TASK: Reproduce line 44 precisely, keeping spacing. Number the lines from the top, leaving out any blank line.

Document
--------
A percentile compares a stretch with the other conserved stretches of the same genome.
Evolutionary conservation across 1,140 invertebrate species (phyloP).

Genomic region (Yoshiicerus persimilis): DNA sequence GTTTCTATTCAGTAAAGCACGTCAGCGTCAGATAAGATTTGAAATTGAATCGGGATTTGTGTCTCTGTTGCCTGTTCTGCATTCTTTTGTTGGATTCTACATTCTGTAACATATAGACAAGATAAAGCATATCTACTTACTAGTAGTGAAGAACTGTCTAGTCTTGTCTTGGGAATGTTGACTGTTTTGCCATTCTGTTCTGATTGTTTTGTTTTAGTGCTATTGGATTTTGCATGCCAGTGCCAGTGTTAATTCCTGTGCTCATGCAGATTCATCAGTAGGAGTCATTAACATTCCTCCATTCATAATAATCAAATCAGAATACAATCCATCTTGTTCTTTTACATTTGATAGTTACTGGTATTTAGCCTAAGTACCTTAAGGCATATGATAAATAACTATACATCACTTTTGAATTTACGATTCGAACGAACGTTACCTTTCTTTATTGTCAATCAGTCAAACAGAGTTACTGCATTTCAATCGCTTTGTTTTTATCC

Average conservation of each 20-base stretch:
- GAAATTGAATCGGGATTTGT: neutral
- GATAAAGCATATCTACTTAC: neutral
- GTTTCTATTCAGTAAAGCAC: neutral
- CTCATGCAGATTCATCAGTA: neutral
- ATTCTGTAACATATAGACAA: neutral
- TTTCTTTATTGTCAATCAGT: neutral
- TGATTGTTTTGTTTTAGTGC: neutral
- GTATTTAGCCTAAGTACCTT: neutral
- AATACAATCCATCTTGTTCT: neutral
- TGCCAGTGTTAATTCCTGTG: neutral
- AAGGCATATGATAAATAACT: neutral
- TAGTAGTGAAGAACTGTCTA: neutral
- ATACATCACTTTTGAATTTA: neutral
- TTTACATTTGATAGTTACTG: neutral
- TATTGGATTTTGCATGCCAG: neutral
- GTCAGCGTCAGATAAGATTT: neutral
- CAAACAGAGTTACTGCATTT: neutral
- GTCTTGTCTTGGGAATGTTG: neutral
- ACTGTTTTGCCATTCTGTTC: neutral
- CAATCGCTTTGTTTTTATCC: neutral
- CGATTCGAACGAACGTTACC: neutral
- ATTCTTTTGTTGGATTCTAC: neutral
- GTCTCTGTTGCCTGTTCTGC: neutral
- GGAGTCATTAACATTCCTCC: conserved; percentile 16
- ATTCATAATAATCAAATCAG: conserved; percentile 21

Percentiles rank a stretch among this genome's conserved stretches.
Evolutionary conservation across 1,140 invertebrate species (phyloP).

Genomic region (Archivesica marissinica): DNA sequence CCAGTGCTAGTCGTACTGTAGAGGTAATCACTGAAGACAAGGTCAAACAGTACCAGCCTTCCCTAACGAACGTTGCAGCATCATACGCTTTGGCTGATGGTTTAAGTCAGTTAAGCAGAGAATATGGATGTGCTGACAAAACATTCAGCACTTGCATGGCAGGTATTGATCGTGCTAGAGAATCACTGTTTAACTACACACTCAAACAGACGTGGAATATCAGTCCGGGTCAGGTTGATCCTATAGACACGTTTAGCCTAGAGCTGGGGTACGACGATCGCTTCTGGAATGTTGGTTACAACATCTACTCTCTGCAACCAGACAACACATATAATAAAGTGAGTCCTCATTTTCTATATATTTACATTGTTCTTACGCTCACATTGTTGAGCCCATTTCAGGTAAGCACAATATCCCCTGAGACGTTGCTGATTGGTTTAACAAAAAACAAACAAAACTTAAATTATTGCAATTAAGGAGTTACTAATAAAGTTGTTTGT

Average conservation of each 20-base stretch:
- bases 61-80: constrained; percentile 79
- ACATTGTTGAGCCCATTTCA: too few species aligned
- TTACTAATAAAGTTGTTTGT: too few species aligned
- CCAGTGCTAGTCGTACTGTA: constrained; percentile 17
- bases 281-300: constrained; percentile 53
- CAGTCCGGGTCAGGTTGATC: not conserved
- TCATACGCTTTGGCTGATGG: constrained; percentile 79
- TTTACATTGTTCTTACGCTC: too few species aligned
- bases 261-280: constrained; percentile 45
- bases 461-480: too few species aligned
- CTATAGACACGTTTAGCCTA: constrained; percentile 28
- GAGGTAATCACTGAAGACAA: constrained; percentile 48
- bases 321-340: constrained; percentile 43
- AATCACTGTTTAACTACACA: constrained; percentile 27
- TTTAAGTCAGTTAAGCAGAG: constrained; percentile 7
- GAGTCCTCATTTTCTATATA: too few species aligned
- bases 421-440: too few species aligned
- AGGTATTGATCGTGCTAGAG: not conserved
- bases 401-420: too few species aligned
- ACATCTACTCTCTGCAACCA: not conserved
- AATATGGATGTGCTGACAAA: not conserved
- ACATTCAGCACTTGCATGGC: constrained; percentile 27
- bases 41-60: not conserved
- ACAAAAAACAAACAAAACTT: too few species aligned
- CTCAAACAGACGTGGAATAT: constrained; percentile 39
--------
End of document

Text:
- CTATAGACACGTTTAGCCTA: constrained; percentile 28